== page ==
Today: Give Up the ‘Right’ and ‘Wrong’ Attitude
Most difficult people never see their behavior as ‘wrong.’ They feel they are always ‘right’
even when facts point otherwise. This is a psychological bias, and we all have many of them.
The best way to deal with this is again, within yourself. Can you accept responsibility for things that go wrong? (Remember, “responsibility” literally means “the ability to respond.”)
Do you actively try to learn from mistakes and improve so the same mistakes don’t happen again? If the answer to these questions is an honest ‘yes’, then congratulations! You aren’t the difficult one.
“We are constantly being put to the test by trying circumstances and difficult people and problems not necessarily of our own making.” ~Terry Brooks
Yes, it’s hard to let someone who is clearly wrong ‘gloat’ about their success. This is where you have to be adult and professional and give up the attitude that being ‘right’ is all important. Remember when you first learn how to ride a bike? You probably fell often and had to try over and over before you mastered the delicate balance. Dealing with difficult people and being able to give up ‘who’s right and who’s wrong’ attitudes is the same way. You will fall a lot, but in the end, the results will be worth it.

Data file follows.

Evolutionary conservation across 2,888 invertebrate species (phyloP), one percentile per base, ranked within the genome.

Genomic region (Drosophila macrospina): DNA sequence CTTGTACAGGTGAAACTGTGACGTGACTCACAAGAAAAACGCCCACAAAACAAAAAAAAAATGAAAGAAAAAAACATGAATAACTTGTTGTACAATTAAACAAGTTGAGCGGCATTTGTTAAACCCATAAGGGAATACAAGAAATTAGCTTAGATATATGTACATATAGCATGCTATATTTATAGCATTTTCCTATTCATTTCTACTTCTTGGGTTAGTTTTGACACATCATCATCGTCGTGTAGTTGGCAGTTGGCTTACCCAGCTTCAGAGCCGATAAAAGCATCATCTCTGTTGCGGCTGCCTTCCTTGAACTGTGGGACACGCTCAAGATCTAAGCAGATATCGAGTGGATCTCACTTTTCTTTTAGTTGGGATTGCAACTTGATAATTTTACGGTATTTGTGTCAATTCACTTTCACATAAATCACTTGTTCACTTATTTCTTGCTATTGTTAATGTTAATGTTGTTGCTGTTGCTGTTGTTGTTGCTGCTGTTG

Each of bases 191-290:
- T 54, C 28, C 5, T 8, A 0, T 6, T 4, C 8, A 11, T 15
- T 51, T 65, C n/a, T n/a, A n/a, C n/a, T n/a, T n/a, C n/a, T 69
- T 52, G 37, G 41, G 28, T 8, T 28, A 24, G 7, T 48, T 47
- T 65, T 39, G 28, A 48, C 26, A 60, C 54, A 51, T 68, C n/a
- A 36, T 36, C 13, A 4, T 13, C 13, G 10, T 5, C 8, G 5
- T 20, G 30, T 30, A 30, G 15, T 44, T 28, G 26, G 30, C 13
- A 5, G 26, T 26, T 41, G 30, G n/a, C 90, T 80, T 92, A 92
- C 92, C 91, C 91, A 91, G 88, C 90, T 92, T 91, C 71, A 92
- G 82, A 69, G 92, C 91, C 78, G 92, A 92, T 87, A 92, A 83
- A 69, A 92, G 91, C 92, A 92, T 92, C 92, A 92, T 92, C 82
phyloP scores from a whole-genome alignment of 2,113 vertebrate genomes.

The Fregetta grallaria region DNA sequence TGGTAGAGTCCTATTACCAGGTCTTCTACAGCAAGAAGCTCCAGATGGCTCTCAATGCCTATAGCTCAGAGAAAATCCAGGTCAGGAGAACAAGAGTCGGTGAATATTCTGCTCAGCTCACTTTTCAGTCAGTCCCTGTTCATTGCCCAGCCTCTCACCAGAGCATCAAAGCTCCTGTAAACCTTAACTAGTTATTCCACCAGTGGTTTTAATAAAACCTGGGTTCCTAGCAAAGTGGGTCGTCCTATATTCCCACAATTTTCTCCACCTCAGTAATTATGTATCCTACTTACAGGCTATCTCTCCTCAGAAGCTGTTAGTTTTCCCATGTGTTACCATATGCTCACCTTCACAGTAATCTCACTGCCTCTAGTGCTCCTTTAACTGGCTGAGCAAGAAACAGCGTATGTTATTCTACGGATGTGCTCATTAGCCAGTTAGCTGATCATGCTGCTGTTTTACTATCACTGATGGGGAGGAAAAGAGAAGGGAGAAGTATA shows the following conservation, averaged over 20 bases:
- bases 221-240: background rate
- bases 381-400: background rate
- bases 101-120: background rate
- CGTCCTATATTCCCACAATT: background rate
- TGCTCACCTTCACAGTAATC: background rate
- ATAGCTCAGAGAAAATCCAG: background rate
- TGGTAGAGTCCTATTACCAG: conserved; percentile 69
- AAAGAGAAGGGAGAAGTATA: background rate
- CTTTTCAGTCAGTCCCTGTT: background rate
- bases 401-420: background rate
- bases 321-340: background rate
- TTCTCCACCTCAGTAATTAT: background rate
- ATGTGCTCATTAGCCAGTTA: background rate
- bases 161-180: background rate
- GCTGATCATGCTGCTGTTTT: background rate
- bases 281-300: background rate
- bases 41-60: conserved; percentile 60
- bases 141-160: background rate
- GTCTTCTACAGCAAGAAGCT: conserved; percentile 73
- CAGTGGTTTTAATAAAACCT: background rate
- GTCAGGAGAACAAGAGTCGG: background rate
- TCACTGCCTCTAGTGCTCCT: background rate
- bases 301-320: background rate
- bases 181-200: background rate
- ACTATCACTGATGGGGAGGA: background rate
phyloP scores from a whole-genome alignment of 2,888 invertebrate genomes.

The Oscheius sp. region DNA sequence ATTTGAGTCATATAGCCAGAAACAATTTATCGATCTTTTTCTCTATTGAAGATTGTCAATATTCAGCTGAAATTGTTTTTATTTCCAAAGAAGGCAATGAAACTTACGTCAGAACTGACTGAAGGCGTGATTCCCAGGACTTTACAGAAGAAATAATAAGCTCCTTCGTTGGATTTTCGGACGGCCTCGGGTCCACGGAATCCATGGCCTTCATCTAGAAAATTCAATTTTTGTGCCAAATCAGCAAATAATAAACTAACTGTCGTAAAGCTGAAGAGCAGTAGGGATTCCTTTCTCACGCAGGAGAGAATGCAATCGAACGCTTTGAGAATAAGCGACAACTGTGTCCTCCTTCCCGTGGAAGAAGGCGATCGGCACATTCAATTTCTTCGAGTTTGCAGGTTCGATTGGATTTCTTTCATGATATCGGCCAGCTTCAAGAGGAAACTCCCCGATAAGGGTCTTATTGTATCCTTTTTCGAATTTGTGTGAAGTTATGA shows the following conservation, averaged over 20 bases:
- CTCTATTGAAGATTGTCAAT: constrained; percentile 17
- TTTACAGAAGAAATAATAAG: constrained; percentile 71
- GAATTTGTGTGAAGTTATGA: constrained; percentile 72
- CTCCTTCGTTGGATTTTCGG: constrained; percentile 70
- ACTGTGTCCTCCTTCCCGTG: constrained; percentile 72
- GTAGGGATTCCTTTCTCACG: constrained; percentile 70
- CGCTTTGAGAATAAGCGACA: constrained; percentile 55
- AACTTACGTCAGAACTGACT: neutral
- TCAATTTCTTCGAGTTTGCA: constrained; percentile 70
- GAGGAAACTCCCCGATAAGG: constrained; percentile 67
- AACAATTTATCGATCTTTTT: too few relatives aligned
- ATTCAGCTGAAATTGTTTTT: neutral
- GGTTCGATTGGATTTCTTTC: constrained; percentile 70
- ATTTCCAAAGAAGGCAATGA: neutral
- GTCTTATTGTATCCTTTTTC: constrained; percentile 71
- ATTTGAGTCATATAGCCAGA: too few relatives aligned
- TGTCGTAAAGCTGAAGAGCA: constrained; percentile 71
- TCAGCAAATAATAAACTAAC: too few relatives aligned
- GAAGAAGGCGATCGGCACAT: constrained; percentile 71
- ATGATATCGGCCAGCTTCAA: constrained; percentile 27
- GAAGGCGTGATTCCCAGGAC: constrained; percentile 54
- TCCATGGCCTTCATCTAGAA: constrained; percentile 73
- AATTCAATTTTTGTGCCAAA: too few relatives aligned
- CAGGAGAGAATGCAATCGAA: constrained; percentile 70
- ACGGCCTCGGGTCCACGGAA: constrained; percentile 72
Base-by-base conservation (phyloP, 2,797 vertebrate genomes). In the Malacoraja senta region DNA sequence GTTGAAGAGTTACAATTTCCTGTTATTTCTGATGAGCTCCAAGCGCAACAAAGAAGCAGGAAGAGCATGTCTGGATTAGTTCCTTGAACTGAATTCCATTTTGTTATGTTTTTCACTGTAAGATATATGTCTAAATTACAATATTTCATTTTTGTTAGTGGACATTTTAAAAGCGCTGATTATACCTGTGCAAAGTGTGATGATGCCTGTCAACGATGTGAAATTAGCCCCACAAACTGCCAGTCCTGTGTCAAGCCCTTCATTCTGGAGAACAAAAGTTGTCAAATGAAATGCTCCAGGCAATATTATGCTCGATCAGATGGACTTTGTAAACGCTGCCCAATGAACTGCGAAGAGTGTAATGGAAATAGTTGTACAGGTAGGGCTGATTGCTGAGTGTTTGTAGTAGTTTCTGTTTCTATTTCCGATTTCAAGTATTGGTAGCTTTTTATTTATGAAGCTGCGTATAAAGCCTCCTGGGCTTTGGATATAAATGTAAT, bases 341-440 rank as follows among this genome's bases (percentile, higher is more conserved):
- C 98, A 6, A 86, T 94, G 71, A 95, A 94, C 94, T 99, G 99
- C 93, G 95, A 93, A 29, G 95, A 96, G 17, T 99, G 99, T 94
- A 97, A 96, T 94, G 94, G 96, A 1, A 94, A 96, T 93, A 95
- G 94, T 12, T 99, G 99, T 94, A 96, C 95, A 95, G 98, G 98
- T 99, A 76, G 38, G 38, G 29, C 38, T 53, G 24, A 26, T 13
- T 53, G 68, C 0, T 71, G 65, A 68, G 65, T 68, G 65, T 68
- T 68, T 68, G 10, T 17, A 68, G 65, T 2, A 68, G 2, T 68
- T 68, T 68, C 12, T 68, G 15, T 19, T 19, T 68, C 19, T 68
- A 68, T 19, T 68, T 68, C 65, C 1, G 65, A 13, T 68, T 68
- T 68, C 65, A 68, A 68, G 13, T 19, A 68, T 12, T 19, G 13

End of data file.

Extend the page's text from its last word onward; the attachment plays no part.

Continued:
Emma would simply nod or not react at all when her coworker would insist he was right and his way was the only correct way to accomplish goals. When she could, she allowed him to ‘do his thing’ while she worked on her own, in her own way. She was appropriate and creative in how she communicated up, down, and across in her organization. Emma was able to complete her projects while her coworker often had to go back and re-do things. She didn’t ‘gloat’ about it, she simply moved on to the next project from the never ending pile. Keeping busy helped her focus on being more productive with the things she loved and less focused on the things she didn’t like and couldn’t change.
One of the major tenets of NLP is that the person with the most flexibility will have the most influence.
Remember how Emma’s calm demeanor around her challenging co-worker began to get her noticed by the big brass? As she maintained her “ability to respond” to people and situations, she gained increasing credibility in her organization. While the challenging co- worker ended up living with the limitations they were unwittingly creating for themselves. Take the higher road!